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Looking Ahead at 2023: ServiceTitan Experts Predict What Will Happen in the Trades

Brendan Meyer
January 16th, 2023
4 Min Read

The new year is here, but the residual effects of 2022 — inflation, supply chain disruptions and a looming recession — are clouding its economic outlook.

Economic uncertainty is affecting nearly every industry, and the trades, while more resilient, still need to prepare for the effects. 

How can business owners navigate these challenges in 2023, and what trends will lead to new opportunities? Our ServiceTitan experts offered their best predictions, and they all have the same advice: Invest in great technology.

“To stay competitive (in 2023), business owners should continue to double down on investing in technology and data-driven solutions to better serve their customers and employees,” said Chris Hunter, Principle Industry Advisor at ServiceTitan.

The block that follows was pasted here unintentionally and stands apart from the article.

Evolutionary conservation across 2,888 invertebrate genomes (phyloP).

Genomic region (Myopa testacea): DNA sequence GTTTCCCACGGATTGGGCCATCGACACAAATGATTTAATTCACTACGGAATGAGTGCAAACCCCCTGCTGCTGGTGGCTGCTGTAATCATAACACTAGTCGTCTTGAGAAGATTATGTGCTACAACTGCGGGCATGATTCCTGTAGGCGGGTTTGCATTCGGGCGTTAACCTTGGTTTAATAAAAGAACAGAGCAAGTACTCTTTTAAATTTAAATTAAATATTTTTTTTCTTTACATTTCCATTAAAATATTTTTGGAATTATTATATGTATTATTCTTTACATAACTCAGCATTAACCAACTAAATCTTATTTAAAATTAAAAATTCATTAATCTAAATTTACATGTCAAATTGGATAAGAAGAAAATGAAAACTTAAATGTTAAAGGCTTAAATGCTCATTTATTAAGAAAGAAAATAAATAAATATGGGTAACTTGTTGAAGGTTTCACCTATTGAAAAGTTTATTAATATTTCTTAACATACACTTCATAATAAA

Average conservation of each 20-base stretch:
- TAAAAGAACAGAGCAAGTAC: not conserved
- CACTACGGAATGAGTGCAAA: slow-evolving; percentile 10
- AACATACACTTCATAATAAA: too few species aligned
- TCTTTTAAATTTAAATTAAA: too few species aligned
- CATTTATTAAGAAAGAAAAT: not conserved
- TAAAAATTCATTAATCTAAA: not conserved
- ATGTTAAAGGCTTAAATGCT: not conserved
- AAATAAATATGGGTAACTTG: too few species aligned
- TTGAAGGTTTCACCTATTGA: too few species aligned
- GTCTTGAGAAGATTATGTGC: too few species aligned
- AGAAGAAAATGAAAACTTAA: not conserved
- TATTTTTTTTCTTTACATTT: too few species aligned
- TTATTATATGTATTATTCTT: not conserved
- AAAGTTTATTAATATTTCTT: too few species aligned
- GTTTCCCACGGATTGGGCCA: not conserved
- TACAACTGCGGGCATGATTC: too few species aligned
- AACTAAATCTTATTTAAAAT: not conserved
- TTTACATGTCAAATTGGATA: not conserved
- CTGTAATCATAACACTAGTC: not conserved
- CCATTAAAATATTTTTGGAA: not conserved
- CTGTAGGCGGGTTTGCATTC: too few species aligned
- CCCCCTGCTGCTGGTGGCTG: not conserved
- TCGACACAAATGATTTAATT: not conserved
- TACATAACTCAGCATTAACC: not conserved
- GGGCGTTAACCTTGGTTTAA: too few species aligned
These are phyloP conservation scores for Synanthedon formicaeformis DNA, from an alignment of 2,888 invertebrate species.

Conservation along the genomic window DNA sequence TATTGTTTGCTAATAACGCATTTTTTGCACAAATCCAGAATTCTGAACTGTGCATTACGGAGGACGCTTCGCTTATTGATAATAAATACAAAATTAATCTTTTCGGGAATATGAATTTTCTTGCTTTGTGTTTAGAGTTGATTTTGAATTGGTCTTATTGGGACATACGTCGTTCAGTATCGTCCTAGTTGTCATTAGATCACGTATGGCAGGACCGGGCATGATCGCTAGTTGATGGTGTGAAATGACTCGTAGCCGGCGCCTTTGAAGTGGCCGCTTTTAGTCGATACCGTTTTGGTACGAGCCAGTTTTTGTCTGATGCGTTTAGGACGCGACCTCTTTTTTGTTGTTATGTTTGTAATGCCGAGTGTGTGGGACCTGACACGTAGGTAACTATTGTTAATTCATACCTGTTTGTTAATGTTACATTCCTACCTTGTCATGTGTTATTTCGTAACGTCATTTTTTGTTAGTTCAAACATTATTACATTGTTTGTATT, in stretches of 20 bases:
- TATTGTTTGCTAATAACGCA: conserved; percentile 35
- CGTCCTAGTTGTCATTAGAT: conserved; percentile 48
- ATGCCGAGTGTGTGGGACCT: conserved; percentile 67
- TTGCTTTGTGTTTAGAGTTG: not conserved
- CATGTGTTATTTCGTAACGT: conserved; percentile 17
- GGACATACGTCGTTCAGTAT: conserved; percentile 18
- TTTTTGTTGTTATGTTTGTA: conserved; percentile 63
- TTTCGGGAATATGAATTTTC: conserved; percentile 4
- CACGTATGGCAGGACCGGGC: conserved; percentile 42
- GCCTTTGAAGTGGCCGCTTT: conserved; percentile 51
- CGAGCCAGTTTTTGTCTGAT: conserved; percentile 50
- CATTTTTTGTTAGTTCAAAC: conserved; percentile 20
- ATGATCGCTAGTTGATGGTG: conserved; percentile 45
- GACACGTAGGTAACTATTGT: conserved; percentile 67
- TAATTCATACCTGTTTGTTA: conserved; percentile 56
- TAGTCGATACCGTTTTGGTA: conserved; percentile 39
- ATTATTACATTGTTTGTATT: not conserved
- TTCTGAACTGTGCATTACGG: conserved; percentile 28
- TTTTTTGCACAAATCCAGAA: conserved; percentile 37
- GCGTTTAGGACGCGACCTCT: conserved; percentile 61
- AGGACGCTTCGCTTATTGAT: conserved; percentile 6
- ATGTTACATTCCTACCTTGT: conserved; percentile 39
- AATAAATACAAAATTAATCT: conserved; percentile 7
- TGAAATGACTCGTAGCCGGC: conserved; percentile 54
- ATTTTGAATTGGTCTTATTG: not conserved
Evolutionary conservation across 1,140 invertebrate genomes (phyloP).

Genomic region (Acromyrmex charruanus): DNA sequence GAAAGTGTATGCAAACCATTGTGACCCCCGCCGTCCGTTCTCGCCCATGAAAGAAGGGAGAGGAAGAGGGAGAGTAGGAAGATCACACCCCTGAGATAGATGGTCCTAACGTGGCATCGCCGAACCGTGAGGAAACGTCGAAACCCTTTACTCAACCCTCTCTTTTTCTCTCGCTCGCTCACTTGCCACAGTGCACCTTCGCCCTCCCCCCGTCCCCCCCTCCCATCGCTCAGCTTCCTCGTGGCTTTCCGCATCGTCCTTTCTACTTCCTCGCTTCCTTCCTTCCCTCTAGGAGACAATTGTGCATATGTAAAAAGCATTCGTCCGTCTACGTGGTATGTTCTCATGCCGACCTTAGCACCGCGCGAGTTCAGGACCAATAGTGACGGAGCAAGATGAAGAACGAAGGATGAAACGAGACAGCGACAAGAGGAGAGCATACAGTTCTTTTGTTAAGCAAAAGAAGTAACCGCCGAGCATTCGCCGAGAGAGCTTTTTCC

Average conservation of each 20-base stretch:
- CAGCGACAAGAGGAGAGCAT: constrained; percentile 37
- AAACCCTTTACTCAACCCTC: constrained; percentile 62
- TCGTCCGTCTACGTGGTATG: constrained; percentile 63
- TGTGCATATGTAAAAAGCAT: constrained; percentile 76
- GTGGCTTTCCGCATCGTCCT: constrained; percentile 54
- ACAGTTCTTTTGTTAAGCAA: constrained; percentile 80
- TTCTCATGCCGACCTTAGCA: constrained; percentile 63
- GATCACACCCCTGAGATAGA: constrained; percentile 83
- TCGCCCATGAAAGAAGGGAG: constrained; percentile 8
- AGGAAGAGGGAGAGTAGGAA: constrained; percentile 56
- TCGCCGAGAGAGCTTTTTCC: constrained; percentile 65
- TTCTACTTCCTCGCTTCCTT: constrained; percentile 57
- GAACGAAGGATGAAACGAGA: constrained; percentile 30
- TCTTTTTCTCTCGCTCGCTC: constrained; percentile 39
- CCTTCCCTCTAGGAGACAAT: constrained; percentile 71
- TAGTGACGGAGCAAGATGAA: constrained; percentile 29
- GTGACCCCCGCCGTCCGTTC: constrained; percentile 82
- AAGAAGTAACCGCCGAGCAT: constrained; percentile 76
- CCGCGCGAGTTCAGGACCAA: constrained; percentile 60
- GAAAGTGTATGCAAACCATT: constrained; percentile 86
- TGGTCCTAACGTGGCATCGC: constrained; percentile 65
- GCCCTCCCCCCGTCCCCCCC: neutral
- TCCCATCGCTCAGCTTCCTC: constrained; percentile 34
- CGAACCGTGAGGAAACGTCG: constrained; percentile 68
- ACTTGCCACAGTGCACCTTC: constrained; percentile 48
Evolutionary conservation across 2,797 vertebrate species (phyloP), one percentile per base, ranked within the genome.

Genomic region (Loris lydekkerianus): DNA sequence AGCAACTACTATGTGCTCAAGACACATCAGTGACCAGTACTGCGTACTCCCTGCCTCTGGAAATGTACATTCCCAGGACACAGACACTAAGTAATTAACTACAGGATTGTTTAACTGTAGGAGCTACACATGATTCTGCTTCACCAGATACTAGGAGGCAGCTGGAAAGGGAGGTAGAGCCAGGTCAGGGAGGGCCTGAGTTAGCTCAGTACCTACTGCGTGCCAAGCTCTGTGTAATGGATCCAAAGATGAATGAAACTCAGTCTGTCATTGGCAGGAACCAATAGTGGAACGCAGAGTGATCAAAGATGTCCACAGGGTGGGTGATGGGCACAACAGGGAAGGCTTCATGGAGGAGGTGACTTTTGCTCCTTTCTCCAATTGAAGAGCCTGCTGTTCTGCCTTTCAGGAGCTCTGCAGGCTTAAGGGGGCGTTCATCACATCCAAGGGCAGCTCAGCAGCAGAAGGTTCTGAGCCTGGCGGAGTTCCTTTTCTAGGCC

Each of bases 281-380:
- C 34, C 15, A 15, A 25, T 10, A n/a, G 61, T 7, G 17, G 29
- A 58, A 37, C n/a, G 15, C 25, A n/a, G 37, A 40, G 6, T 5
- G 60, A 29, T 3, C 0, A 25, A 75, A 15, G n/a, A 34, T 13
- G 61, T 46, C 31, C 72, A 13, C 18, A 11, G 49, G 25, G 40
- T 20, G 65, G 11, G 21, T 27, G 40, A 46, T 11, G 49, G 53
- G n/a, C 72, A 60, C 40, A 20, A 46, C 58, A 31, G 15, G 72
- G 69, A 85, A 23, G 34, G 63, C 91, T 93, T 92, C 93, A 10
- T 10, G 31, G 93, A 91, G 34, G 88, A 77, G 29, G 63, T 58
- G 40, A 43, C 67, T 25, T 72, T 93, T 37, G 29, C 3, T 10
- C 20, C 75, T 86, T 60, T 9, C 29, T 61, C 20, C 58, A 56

Will residential slowdown help commercial businesses?

Macroeconomic factors such as rising interest rates and inflation will continue to affect construction in 2023, with residential and commercial sectors weathering the storm differently, said Sendur Sellakumar, SVP of Commercial & Construction at ServiceTitan. 

Here’s how it will likely impact residential construction:

  • Rising mortgage interest rates and costs of capital are leading to fewer available buyers and an overflow of housing inventory.

  • Less capital is going into new construction.

“With increased supply but lower demand, residential operators who historically focused on new construction will begin to diversify their services — pivoting to repair and maintenance work, residential retrofits, or to adjacent sectors like commercial construction,” Sellakumar said.

On the commercial construction side, Sellakumar sees the economic volatility leading to a much different effect: Stability. 

Here’s why:

  • 2023 commercial construction starts will likely stay at similar rates to 2022.